James William Greenwood (that’s him on the left) was a pioneering investigative journalist of the high Victorian period. He broke some sensational stories, most notably by spending a night in the workhouse to document the appallingly squalid conditions of the poor in Victorian London. Greenwood, however, wasn’t above a bit of sensationalism and, perhaps, even a touch of fake news. For example, he was unable to supply any authentication for one of his most horrific pieces, about a fight between a man and a dog. Nor was he above telling more humdrum tales, including three little pieces about sausages – which he referred to as “Veiled Mysteries”.
One of them concerned a sausage scandal centred on Epping, just outside London. I first heard about it in Jan Davison’s wonderful book English Sausages. We talked a bit about that story in the podcast, and it stuck with me. Then I found myself in Epping, which in the middle of the 19th century was justly famous for its sausages. People in London sought them out, and they were often in short supply; ideal conditions for creating counterfeits, which were given an extra veil of authenticity by seeming to be delivered direct from Epping itself.
Back home, I looked for the original of Greenwood’s exposé, published in 1883. Although he refers to “an individual of an inquiring turn of mind” it turns out that this person was not Greenwood himself, but someone else who had exposed the crooked purveyors of Epping sausages in the 1850s. Greenwood merely retold the tale in his 1883 book Odd People In Odd Places, or The Great Residuum.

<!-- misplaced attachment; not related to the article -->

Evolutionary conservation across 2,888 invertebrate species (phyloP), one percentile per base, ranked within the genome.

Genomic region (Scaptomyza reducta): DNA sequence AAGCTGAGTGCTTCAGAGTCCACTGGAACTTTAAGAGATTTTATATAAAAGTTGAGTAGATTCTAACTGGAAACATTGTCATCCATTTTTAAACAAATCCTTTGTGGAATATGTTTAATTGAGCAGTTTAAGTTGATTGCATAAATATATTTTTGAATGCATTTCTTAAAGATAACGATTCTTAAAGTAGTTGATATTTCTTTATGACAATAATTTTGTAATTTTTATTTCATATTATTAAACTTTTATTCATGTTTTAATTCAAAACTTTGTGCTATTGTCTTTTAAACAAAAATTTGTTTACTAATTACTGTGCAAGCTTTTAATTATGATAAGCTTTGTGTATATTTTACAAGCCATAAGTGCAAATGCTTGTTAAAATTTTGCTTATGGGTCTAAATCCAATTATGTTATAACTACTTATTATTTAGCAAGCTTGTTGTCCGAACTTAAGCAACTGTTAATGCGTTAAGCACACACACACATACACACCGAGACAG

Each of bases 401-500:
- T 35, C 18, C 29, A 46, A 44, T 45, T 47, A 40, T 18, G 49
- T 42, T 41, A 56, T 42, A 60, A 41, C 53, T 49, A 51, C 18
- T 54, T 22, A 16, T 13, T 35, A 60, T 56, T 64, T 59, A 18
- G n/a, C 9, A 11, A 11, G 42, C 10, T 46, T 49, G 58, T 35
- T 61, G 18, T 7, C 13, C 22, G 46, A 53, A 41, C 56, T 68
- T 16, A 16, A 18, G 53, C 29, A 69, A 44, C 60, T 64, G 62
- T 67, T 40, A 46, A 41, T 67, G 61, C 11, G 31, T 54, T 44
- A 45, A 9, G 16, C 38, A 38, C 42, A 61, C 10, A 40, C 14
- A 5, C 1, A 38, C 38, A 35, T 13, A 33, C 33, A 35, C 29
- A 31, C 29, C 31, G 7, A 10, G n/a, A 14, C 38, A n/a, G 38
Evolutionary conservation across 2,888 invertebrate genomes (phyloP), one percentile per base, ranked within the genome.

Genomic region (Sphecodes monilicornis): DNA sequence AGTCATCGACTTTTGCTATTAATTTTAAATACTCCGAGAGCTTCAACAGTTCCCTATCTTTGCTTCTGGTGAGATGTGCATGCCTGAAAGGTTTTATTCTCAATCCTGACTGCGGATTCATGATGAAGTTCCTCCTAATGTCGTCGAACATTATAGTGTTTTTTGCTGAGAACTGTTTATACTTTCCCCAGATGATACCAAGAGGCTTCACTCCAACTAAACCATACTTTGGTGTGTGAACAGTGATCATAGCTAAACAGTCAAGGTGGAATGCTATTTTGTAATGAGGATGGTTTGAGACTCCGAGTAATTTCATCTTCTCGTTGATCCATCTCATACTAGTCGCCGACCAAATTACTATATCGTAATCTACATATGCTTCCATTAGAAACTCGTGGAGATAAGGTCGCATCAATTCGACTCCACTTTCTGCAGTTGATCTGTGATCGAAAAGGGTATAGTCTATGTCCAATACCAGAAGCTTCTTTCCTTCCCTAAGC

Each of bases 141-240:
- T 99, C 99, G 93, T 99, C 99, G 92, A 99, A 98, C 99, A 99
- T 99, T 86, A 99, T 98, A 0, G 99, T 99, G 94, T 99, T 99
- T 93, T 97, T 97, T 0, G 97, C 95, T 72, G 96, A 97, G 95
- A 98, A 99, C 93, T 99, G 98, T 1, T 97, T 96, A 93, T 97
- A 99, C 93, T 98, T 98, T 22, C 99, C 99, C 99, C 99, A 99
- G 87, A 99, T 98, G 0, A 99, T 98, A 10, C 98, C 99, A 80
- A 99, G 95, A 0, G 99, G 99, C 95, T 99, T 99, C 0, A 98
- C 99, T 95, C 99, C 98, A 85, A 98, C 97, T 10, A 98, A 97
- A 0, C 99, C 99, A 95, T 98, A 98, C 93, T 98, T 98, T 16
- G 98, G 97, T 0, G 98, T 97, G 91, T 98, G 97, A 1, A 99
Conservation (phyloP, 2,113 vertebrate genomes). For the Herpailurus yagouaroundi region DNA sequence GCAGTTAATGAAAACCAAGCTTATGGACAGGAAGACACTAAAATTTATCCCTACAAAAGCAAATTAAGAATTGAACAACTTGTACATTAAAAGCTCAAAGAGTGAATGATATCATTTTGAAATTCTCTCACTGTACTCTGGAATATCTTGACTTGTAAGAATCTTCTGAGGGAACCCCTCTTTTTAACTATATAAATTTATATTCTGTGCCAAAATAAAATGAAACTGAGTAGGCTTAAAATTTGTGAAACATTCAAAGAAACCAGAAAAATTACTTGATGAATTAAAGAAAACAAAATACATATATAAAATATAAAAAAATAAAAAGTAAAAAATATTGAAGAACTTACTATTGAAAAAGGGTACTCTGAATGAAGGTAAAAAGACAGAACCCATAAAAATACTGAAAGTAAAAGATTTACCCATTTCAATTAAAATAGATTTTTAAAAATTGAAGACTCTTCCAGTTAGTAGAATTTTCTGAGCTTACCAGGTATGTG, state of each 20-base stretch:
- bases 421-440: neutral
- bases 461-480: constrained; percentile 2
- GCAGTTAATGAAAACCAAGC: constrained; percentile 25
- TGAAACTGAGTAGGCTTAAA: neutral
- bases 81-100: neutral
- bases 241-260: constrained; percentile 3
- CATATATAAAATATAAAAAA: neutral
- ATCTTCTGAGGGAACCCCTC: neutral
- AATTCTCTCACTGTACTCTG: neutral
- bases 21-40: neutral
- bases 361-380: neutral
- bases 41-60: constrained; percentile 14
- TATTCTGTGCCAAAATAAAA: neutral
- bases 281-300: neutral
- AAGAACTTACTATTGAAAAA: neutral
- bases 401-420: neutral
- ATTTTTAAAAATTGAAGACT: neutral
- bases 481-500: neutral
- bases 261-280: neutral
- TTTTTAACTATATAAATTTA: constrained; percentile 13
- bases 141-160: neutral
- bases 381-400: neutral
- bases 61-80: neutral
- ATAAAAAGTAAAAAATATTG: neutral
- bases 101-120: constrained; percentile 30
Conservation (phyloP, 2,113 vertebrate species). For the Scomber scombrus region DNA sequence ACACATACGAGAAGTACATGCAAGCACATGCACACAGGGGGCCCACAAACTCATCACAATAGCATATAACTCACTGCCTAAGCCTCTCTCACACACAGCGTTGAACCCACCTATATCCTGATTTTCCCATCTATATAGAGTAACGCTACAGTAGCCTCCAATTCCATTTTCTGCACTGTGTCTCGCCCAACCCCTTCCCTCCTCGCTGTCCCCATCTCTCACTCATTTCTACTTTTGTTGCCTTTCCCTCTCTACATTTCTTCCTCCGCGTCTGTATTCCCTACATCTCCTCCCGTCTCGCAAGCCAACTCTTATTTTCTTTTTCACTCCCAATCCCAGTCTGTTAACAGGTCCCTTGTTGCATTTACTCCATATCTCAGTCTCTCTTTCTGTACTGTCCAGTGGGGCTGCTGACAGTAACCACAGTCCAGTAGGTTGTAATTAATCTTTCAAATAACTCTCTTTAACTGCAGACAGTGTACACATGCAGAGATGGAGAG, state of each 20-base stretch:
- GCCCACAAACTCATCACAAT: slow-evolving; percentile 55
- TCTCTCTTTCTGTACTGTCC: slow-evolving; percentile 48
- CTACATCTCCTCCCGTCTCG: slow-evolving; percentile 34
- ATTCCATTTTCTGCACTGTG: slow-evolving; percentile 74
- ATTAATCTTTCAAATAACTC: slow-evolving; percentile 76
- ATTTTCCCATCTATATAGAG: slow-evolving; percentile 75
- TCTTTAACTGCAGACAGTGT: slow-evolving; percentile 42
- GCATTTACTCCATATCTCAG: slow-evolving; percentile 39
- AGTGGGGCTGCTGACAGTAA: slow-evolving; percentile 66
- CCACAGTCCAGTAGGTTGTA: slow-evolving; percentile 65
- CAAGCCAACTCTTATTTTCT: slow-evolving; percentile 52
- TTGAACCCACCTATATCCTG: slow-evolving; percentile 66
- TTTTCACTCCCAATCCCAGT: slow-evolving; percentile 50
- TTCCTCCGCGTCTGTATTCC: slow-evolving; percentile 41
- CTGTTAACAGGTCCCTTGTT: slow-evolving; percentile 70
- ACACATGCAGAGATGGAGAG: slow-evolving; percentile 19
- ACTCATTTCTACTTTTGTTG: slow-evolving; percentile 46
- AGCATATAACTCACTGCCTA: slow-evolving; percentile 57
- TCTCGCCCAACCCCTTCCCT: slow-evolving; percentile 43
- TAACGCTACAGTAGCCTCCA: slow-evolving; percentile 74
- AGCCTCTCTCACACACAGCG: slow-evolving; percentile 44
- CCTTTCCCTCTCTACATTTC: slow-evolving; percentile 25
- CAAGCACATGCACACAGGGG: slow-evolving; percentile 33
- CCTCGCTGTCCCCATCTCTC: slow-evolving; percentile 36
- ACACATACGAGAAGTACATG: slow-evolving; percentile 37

There are two more sausage stories in Greenwood’s book. I think I’ll save them for 2017.
- Jan Davison’s book English Sausages is published by Prospect Books.
- The text of Greenwood’s book is available online.
- There’s not a huge amount easily available on James Greenwood himself. Spartacus Educational, from whom I stole the picture of Greenwood, is an amazing resource. The Victorianist has adopted Greenwood’s nom-de-plume as his own, but does not appear to have considered the sausage scandals. I found a bit more in Secret Commissions: An Anthology of Victorian Investigative Journalism.
- I lifted the music from The Victorian Web. It is played by Professor Derek Scott.